Edit: Yes, the rappel anchors are easy to find. I did not have any problems in that regard. Although see my comment in the first link about what you have to do to get to some of them. Also be mentally prepared that some of your anchors will be natural formations that you have to sling. 

Luke Lindeman · · Lancaster, PA · Joined Jul 2015 · Points: 0

The Mountain Project App will get you all of what you need to know for classic routes such as the ones you listed. They'll be easy to find and very well documented. You should also stop in at the Gendarme and talk with those guys and girls. They'll tell you exactly what you need to know and give you up-to-date advice on conditions.

Rap stations are established and pretty easy to find. There will likely also be other folks there who will be able to direct you to them. Keep in mind, like the Gunks, some rap stations are strictly for rapping. Don't use them as an anchor and you'll be in much better shape. Two 60m ropes gets you to the bottom from most rap stations if you're planning on hitting the summit. A single 70m won't do it, so be careful not to rap past any midway stations.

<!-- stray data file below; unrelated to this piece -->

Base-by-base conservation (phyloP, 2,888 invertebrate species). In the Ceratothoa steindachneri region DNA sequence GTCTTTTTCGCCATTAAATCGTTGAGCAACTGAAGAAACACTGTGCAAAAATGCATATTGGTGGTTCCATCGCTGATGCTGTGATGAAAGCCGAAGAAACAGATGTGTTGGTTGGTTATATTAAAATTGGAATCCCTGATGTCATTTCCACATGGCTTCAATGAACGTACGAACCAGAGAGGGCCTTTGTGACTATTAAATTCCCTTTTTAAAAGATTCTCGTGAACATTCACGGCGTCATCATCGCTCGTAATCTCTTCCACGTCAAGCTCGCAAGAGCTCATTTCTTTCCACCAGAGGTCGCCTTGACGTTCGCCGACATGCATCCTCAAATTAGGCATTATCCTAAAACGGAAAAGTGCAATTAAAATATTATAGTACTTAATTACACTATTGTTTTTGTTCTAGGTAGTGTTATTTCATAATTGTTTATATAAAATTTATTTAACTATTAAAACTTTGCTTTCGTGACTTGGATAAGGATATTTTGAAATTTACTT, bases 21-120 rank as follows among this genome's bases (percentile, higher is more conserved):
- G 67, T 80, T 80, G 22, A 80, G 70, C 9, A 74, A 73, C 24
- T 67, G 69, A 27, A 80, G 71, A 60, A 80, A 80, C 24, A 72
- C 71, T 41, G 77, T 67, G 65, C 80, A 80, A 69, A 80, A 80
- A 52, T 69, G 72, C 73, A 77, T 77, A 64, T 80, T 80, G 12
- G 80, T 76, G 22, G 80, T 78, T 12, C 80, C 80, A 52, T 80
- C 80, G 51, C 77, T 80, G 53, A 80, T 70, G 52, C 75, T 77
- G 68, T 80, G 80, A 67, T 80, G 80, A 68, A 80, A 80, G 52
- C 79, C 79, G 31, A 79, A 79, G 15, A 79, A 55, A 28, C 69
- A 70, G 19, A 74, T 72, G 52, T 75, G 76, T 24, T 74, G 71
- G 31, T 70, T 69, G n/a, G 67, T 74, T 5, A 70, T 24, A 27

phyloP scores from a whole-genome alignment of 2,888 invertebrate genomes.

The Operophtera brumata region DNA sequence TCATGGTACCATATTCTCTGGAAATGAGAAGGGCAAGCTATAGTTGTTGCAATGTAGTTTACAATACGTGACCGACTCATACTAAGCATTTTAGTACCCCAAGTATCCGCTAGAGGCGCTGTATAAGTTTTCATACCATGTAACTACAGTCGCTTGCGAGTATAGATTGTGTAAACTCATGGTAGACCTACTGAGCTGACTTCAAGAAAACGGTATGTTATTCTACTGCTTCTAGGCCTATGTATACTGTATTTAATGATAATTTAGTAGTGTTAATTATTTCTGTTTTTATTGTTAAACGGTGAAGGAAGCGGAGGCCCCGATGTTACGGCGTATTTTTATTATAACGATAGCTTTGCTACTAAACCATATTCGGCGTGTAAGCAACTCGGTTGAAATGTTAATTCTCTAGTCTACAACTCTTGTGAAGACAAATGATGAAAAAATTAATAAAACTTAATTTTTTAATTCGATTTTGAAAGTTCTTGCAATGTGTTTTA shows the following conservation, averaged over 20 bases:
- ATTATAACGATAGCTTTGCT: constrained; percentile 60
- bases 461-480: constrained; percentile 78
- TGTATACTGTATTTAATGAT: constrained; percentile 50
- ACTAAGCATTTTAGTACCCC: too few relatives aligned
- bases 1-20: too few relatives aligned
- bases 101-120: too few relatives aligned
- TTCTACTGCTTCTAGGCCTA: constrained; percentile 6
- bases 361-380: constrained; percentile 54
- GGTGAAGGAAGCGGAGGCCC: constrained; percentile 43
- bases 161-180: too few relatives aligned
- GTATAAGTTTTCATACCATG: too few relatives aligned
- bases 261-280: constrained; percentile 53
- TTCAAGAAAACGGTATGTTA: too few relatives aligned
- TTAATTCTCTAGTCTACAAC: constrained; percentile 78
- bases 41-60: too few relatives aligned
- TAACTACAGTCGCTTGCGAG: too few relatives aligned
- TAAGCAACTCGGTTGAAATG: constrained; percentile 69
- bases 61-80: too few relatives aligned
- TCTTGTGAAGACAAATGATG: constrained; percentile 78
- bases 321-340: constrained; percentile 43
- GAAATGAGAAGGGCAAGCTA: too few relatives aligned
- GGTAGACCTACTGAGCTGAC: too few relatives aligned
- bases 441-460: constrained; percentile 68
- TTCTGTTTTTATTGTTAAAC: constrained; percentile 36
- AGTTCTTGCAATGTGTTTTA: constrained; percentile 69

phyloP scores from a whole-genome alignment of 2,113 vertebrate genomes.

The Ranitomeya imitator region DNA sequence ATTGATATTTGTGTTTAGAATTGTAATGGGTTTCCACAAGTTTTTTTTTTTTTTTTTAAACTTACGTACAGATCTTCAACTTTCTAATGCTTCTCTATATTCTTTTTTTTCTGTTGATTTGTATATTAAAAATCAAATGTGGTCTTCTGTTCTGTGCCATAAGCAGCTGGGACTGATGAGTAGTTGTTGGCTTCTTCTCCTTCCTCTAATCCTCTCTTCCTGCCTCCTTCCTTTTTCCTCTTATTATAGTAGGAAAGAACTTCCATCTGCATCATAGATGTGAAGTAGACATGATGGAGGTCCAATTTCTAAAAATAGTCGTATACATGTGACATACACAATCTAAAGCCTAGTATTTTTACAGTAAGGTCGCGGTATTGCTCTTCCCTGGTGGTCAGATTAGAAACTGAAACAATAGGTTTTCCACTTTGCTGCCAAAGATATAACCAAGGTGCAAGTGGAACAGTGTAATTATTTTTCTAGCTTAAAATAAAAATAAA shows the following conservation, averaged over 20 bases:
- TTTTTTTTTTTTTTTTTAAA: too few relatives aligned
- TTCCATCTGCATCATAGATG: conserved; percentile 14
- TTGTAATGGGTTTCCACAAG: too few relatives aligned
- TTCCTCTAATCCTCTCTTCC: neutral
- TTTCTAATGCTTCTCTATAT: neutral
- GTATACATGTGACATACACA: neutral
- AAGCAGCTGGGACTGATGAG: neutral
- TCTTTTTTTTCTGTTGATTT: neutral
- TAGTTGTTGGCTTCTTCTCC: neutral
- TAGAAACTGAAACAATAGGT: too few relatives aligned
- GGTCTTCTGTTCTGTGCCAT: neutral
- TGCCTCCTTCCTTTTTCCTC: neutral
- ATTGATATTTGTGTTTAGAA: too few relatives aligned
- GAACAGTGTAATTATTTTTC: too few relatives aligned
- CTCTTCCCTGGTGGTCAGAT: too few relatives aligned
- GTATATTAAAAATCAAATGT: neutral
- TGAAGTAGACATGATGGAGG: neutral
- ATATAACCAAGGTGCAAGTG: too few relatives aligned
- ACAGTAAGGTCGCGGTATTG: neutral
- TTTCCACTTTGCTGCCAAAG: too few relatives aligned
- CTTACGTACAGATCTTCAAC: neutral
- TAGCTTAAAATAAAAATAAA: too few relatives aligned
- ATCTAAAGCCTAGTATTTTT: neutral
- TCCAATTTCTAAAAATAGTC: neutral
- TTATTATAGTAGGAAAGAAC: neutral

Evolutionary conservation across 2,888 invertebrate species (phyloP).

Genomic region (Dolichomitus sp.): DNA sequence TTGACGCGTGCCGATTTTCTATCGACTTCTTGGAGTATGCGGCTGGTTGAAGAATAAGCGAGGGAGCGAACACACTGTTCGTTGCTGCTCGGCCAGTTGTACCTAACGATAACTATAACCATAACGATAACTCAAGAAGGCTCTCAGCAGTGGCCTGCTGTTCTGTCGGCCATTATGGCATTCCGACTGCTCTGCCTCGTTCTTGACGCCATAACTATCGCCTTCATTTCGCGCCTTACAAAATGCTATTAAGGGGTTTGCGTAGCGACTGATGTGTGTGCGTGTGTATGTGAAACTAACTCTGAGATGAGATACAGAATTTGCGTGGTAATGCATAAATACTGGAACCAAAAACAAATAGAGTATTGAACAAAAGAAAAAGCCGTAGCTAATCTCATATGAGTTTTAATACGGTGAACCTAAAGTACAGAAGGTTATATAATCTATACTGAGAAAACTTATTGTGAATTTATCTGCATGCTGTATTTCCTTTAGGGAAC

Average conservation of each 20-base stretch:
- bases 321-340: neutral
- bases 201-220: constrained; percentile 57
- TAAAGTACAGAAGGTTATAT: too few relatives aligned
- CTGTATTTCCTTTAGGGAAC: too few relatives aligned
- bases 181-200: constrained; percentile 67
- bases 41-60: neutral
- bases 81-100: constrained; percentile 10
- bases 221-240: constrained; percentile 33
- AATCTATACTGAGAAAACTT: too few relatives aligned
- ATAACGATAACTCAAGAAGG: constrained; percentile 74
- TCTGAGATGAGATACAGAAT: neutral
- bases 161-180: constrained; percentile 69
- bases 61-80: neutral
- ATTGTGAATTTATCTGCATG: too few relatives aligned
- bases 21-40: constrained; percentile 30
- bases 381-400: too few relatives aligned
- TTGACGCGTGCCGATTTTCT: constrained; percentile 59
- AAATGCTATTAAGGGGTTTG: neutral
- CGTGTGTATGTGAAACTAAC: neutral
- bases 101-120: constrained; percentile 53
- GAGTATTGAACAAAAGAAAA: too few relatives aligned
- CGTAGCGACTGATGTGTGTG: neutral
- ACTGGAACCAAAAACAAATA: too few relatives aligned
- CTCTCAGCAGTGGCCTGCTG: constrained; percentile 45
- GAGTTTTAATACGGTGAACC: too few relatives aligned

Green Wall and Pleasant O are two of my favorite routes at Seneca. I'd say Pleasant O is a bit more adventurous and spicy for the 5.7 grade. Green Wall is straight forward, but exposed and exciting. Do both! If you've got some time to kill and want some good single pitch stuff, do Ye Gods and Little Fishes (5.8+) on the South End. Super fun dihedral climb. It's also right next to Candy Corner which is a classic 5.6.

Have fun!

ZABain · · Unknown Hometown · Joined May 2015 · Points: 0